Study Finds Pentosan Polysulfate Sodium Causes Retinal Damage, Maculopathy
OCTOBER 12, 2019
Robin Vora, MD
A team of investigators from Kaiser Permanente in Northern California found use of pentosan polysulfate sodium, which is the only FDA-approved pill for treatment of interstitial cystitis, caused retinal damage in about 25% of patients and, adding to the issue, the damage itself can mimic that of other retinal conditions such as age-related macular degeneration or pattern dystrophy.
"It's unfortunate. You have a patient with a chronic condition like interstitial cystitis, for which there is no cure and no effective treatment,” Robin A. Vora, MD, an ophthalmologist at Kaiser Permanente. “They get put on these medications because it's thought to have few side effects and few risks, and no one thinks about it again.”
After data published in 2018 revealed 6 patients at a practice in Atlanta, GA who had been taking pentosan polysulfate sodium had developed unusual changes in their macula—Kaiser Permanente clinicians began to examine if the trend was present in their own patients. When an initial assessment revealed a woman on long-term treatment who was misdiagnosed as having a retinal dystrophy. Clinicians were prompted to examine the entirety of their 4.3 million patient database.
Upon examination, investigators identified a cohort of 140 patients who had taken an average of 5,000 pills each over the course of a 15-year period. Of this group, 91 agreed to come in for an examination.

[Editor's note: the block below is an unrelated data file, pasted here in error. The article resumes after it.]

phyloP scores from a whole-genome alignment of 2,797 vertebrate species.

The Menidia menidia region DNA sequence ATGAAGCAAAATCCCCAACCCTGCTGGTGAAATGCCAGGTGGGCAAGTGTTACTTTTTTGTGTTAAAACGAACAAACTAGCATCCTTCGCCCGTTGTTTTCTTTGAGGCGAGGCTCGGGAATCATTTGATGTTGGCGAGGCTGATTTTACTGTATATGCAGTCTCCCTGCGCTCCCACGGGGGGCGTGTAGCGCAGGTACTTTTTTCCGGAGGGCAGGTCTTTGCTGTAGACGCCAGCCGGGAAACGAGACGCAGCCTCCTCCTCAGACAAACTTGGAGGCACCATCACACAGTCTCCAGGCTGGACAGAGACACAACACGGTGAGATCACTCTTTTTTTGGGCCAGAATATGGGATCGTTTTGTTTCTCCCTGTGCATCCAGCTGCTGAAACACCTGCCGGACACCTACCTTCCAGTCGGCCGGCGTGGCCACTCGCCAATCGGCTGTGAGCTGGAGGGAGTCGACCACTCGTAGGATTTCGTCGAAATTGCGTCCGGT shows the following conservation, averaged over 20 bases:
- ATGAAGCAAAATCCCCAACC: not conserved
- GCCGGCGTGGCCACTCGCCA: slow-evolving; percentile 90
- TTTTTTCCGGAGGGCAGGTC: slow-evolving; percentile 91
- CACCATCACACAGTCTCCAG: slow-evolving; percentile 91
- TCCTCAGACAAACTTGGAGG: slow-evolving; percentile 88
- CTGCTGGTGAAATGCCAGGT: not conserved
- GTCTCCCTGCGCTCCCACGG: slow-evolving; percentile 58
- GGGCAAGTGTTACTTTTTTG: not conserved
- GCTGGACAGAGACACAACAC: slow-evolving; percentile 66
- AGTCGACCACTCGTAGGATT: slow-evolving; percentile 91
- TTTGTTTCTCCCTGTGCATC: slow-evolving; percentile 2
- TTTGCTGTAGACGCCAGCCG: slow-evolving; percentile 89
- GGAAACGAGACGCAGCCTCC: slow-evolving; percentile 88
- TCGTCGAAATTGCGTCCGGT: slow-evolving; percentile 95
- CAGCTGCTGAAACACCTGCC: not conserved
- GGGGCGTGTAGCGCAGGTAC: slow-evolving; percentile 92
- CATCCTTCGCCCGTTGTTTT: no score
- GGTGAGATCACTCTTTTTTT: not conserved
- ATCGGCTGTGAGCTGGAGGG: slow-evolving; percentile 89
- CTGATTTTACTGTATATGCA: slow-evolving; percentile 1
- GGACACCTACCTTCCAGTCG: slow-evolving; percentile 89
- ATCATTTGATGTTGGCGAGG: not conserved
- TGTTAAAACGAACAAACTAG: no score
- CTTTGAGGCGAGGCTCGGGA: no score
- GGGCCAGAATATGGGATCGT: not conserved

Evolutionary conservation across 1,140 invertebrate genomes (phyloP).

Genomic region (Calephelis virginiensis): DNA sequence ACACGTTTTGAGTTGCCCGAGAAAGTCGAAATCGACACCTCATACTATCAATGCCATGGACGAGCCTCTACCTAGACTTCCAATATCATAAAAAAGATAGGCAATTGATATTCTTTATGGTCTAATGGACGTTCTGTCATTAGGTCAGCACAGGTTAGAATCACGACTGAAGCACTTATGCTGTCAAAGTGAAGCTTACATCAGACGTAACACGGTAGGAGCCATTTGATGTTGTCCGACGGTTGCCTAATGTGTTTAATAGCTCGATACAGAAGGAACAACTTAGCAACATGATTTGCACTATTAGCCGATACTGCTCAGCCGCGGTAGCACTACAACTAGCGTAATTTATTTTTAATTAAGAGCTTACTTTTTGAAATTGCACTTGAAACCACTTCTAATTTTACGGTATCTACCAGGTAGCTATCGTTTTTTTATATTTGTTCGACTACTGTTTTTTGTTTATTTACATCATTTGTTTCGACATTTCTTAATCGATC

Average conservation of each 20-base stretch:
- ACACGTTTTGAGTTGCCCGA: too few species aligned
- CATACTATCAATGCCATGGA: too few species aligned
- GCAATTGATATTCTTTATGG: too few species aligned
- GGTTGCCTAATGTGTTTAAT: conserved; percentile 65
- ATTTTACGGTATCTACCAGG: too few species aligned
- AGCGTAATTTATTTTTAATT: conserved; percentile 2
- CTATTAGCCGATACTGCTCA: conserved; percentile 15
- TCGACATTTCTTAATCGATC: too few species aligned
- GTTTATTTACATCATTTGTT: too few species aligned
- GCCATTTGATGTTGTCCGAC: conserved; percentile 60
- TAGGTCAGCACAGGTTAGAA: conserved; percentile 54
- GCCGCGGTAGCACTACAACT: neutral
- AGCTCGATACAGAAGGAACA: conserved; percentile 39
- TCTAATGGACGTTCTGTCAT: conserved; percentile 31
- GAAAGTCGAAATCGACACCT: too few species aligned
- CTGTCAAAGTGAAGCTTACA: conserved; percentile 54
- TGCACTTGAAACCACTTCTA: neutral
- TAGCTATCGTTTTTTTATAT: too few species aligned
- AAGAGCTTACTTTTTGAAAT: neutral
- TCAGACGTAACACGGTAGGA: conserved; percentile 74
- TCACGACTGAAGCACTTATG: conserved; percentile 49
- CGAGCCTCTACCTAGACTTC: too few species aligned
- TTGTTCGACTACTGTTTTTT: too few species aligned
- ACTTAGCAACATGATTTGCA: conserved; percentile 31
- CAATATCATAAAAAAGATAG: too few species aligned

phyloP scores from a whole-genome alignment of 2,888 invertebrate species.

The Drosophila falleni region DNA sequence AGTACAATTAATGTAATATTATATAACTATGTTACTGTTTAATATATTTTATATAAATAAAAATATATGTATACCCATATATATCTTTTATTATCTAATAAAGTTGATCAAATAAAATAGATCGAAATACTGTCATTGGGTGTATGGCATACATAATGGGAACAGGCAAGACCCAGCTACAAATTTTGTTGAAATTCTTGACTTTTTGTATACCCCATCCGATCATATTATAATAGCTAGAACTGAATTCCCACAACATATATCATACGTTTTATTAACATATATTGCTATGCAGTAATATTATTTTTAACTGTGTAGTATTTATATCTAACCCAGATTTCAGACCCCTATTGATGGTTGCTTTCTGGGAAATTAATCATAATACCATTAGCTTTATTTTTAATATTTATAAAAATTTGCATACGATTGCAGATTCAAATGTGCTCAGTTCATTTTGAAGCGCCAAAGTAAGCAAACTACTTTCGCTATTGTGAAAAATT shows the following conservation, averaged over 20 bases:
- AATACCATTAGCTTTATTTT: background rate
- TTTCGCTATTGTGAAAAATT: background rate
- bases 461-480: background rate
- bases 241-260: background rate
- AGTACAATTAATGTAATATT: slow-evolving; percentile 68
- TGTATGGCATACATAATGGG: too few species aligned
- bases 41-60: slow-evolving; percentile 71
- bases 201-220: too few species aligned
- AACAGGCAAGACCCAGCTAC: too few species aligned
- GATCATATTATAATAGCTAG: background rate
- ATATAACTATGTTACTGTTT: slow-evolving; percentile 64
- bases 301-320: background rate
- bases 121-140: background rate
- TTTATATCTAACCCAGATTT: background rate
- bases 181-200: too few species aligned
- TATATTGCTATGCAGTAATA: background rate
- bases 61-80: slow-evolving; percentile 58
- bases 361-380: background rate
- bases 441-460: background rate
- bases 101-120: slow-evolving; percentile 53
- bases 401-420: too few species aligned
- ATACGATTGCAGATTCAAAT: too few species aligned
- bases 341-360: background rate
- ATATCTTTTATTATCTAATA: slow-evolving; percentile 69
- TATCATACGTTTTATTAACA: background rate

To further assess any damage caused by the potential retinal toxicity of pentosan polysulfate sodium, investigators took images of the back of their patients’ eyes and divided them based on evidence of abnormalities—pictures were defined as normal, possible abnormality, and definite abnormality. Of the 91 patients examined, 22 presented clear signs of drug toxicity.
Additionally, observed toxicity rose with the amount of drug consumed. Investigators noted the rate of toxicity of those taking 500 to 1000 grams was 11% and that number jumped to 42% when patients were taking 1500 grams or more. Investigators also pointed out the late-stage damage can mimic late-stage dry atrophic macular degeneration and result in permanent vision loss.
Based on the results of their analyses—and being unable to determine exactly how much medication is too much—Vora suggests annual screenings should be used to evaluate patients who show no signs of toxicity. For patients who have signs of retinal damage, Vora recommends having them consult their urologist or ob/gyn about discontinuing the medication.
This study, “Prevalence of Maculopathy Associated with Pentosan Polysulfate Therapy in Kaiser Permanente Northern California,” was presented at AAO 2019.